A while back I was struck by inspiration from an applet that was shown in my EE20 lecture about phasors. I went about writing my own version of this applet, but combined with the expression parsing powers of Scala. I decided to try some Appletception, putting no less than four PApplets contained within a normal Applet class. This was both a boon and a… uh…. unboon? anti-boon? noob? HA. Let me tell you why: (P.S. I’m also trying this bold important phrases thing that was semi-mostly-completely inspired by coding horror’s blogging style.)
Good things about embedding PApplets
- Different parts of code live in different methods; the concepts in my mind are reflected accurately in the hierarchy. Instead of having a huge setup/draw method that would do four things at once, I instead have four classes each doing one thing at a time. This keeps the code closer to our mental model, which is what we want.
- Swing’s windowed, focusable event system can be fully taken advantage of! I don’t have to worry about what “region” the mouse is in, or which applet should respond to my key-presses/mouse wheel scrolls, because swing does it for me.
- The positioning of the applets is determined by the layout manager; so I don’t have to. Again, swing does it for me.
- It’ll be simple to extend this sketch to include other swing-y things like easy resizing, or adding a border (which was implemented, to wonderful effect, in four lines).
- It’s multithreaded, so one PApplet may go really slowly (say 5 fps) but the other one will still be at 60 fps. This isn’t necessarily a good thing depending on how you look at it.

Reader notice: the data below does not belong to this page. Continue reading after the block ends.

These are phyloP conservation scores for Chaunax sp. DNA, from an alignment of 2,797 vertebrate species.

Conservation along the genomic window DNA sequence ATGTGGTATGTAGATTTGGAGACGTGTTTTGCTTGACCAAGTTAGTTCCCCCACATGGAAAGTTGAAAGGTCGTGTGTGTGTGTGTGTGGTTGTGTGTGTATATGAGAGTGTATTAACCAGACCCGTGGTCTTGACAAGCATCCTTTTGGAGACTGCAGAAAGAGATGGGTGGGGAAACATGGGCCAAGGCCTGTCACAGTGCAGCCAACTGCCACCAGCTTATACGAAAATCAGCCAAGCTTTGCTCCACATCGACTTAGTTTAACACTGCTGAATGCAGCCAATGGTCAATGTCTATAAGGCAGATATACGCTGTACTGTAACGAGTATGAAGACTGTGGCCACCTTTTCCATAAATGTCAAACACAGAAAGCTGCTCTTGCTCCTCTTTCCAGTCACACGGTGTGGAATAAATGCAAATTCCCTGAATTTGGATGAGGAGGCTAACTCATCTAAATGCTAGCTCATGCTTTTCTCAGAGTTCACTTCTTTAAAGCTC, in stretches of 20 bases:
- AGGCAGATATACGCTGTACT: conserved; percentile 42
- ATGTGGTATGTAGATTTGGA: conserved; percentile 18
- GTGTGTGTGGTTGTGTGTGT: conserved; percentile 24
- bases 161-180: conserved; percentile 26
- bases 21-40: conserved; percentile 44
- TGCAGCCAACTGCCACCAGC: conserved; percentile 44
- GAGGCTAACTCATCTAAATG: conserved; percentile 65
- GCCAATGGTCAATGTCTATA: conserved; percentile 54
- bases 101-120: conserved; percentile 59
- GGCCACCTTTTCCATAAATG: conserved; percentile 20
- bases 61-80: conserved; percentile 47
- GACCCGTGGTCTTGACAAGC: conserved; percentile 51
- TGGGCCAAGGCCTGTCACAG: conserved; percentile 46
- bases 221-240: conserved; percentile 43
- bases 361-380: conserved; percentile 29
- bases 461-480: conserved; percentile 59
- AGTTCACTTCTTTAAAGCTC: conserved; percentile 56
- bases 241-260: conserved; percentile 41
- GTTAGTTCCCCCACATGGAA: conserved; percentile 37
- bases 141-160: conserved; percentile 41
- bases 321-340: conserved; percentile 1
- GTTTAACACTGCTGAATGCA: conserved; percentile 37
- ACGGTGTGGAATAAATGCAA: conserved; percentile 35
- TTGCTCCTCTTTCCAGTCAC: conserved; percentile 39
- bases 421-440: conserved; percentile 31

Bad things about embedding PApplets
- Multithreading bites you in the ass. Each PApplet starts its own thread, and only that thread will run the draw() method correctly, and there’s nothing you can do about it. I was able to keep my issues to a minimum by having only one method that might be called concurrently, and then just synchronizing that method. But it could easily get messy.
- Because they’re not all synchronized, the frames won’t line up. If you drag the Argand diagram quickly, you’ll notice that the plots for the Real and Imaginary parts get very blocky and very NOT function-y. This is because they depend on the state of the camera in the Argand diagram, which changes as they’re asking about it. The fundamental problem is that the rendering of the Real and Imaginary parts is much, much slower than the rendering of the Argand diagram, so one frame in one applet is actually 5-10 frames in the other.
- You have to connect the wires together. I forgot to override and delegate the start, stop, and destroy methods from my outer Applet to all my inner PApplets so my applet would freeze every time I refreshed the page. This isn’t too much overhead but can still bite you.
I wanted to finish this sketch for several weeks but silly, silly things like homework and midterms kept getting in the way, and I really wanted to polish this one up a little bit and make it usable. In particular, I re-wrote my parser library to return an Expr class instead of just a float (this effectively caches the parsed structure), resulting in speedups of ~600x. Drastic but not unexpected, considering the massive, complex machinery that parser combinators are.
I also finally figured out how to use pack200 compression; the resulting applet is down from 472kb to just 102kb, smaller than normal Java Processing applets. Amazing what Proguard + pack200 can do.